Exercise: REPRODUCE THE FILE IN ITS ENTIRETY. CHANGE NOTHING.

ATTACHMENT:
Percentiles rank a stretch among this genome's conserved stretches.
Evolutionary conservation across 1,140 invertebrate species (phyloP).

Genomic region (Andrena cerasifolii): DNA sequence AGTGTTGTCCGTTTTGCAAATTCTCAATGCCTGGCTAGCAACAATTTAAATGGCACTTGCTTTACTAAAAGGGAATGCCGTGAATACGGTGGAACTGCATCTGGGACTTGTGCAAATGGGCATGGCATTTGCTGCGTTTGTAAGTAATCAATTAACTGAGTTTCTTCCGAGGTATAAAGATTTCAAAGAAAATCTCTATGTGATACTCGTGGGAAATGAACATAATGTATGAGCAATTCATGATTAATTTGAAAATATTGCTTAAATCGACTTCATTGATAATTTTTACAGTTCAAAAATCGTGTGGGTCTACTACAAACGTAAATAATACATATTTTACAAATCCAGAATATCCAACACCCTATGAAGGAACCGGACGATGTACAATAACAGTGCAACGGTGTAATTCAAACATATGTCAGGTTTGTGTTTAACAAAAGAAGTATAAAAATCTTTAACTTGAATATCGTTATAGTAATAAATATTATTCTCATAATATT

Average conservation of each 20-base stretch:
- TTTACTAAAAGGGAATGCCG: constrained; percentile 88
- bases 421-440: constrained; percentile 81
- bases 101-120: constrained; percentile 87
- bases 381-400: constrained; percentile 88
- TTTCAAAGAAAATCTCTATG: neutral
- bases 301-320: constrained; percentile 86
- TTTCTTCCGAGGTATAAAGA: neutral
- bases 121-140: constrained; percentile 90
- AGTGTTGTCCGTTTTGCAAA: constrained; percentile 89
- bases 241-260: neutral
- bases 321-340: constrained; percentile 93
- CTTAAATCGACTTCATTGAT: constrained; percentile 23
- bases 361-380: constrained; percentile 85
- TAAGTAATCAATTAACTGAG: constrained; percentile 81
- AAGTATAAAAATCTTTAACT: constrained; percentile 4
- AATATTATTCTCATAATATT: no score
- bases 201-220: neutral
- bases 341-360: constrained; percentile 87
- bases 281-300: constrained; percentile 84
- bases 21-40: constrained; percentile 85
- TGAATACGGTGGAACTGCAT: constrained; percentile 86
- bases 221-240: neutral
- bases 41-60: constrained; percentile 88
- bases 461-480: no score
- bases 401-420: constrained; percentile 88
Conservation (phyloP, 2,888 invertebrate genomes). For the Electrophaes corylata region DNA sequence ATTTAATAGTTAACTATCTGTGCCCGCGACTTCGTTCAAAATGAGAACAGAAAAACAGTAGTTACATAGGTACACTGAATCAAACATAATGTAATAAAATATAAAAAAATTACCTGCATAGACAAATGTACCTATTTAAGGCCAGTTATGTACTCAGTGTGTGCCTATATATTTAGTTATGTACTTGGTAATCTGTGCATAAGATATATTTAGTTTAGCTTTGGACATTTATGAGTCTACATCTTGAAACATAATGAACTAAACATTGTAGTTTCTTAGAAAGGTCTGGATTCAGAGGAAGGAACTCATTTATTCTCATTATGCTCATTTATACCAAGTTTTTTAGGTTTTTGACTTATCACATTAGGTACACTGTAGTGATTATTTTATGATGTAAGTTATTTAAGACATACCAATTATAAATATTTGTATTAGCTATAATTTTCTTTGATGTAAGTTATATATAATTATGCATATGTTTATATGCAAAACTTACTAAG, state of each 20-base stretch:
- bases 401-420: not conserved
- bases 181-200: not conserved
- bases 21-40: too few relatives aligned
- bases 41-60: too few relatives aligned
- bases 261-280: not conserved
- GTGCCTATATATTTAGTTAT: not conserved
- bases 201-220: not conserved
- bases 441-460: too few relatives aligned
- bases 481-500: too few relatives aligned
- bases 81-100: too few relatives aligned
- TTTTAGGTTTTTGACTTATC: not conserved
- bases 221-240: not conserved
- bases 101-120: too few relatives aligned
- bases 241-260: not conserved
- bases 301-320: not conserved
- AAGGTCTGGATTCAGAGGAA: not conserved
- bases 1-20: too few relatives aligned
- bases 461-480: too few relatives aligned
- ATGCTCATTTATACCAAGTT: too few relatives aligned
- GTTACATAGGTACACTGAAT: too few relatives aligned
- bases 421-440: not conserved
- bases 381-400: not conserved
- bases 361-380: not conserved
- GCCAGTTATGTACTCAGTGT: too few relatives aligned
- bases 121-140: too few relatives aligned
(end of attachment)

Percentiles rank a stretch among this genome's conserved stretches.
Evolutionary conservation across 1,140 invertebrate species (phyloP).

Genomic region (Andrena cerasifolii): DNA sequence AGTGTTGTCCGTTTTGCAAATTCTCAATGCCTGGCTAGCAACAATTTAAATGGCACTTGCTTTACTAAAAGGGAATGCCGTGAATACGGTGGAACTGCATCTGGGACTTGTGCAAATGGGCATGGCATTTGCTGCGTTTGTAAGTAATCAATTAACTGAGTTTCTTCCGAGGTATAAAGATTTCAAAGAAAATCTCTATGTGATACTCGTGGGAAATGAACATAATGTATGAGCAATTCATGATTAATTTGAAAATATTGCTTAAATCGACTTCATTGATAATTTTTACAGTTCAAAAATCGTGTGGGTCTACTACAAACGTAAATAATACATATTTTACAAATCCAGAATATCCAACACCCTATGAAGGAACCGGACGATGTACAATAACAGTGCAACGGTGTAATTCAAACATATGTCAGGTTTGTGTTTAACAAAAGAAGTATAAAAATCTTTAACTTGAATATCGTTATAGTAATAAATATTATTCTCATAATATT

Average conservation of each 20-base stretch:
- TTTACTAAAAGGGAATGCCG: constrained; percentile 88
- bases 421-440: constrained; percentile 81
- bases 101-120: constrained; percentile 87
- bases 381-400: constrained; percentile 88
- TTTCAAAGAAAATCTCTATG: neutral
- bases 301-320: constrained; percentile 86
- TTTCTTCCGAGGTATAAAGA: neutral
- bases 121-140: constrained; percentile 90
- AGTGTTGTCCGTTTTGCAAA: constrained; percentile 89
- bases 241-260: neutral
- bases 321-340: constrained; percentile 93
- CTTAAATCGACTTCATTGAT: constrained; percentile 23
- bases 361-380: constrained; percentile 85
- TAAGTAATCAATTAACTGAG: constrained; percentile 81
- AAGTATAAAAATCTTTAACT: constrained; percentile 4
- AATATTATTCTCATAATATT: no score
- bases 201-220: neutral
- bases 341-360: constrained; percentile 87
- bases 281-300: constrained; percentile 84
- bases 21-40: constrained; percentile 85
- TGAATACGGTGGAACTGCAT: constrained; percentile 86
- bases 221-240: neutral
- bases 41-60: constrained; percentile 88
- bases 461-480: no score
- bases 401-420: constrained; percentile 88
Conservation (phyloP, 2,888 invertebrate genomes). For the Electrophaes corylata region DNA sequence ATTTAATAGTTAACTATCTGTGCCCGCGACTTCGTTCAAAATGAGAACAGAAAAACAGTAGTTACATAGGTACACTGAATCAAACATAATGTAATAAAATATAAAAAAATTACCTGCATAGACAAATGTACCTATTTAAGGCCAGTTATGTACTCAGTGTGTGCCTATATATTTAGTTATGTACTTGGTAATCTGTGCATAAGATATATTTAGTTTAGCTTTGGACATTTATGAGTCTACATCTTGAAACATAATGAACTAAACATTGTAGTTTCTTAGAAAGGTCTGGATTCAGAGGAAGGAACTCATTTATTCTCATTATGCTCATTTATACCAAGTTTTTTAGGTTTTTGACTTATCACATTAGGTACACTGTAGTGATTATTTTATGATGTAAGTTATTTAAGACATACCAATTATAAATATTTGTATTAGCTATAATTTTCTTTGATGTAAGTTATATATAATTATGCATATGTTTATATGCAAAACTTACTAAG, state of each 20-base stretch:
- bases 401-420: not conserved
- bases 181-200: not conserved
- bases 21-40: too few relatives aligned
- bases 41-60: too few relatives aligned
- bases 261-280: not conserved
- GTGCCTATATATTTAGTTAT: not conserved
- bases 201-220: not conserved
- bases 441-460: too few relatives aligned
- bases 481-500: too few relatives aligned
- bases 81-100: too few relatives aligned
- TTTTAGGTTTTTGACTTATC: not conserved
- bases 221-240: not conserved
- bases 101-120: too few relatives aligned
- bases 241-260: not conserved
- bases 301-320: not conserved
- AAGGTCTGGATTCAGAGGAA: not conserved
- bases 1-20: too few relatives aligned
- bases 461-480: too few relatives aligned
- ATGCTCATTTATACCAAGTT: too few relatives aligned
- GTTACATAGGTACACTGAAT: too few relatives aligned
- bases 421-440: not conserved
- bases 381-400: not conserved
- bases 361-380: not conserved
- GCCAGTTATGTACTCAGTGT: too few relatives aligned
- bases 121-140: too few relatives aligned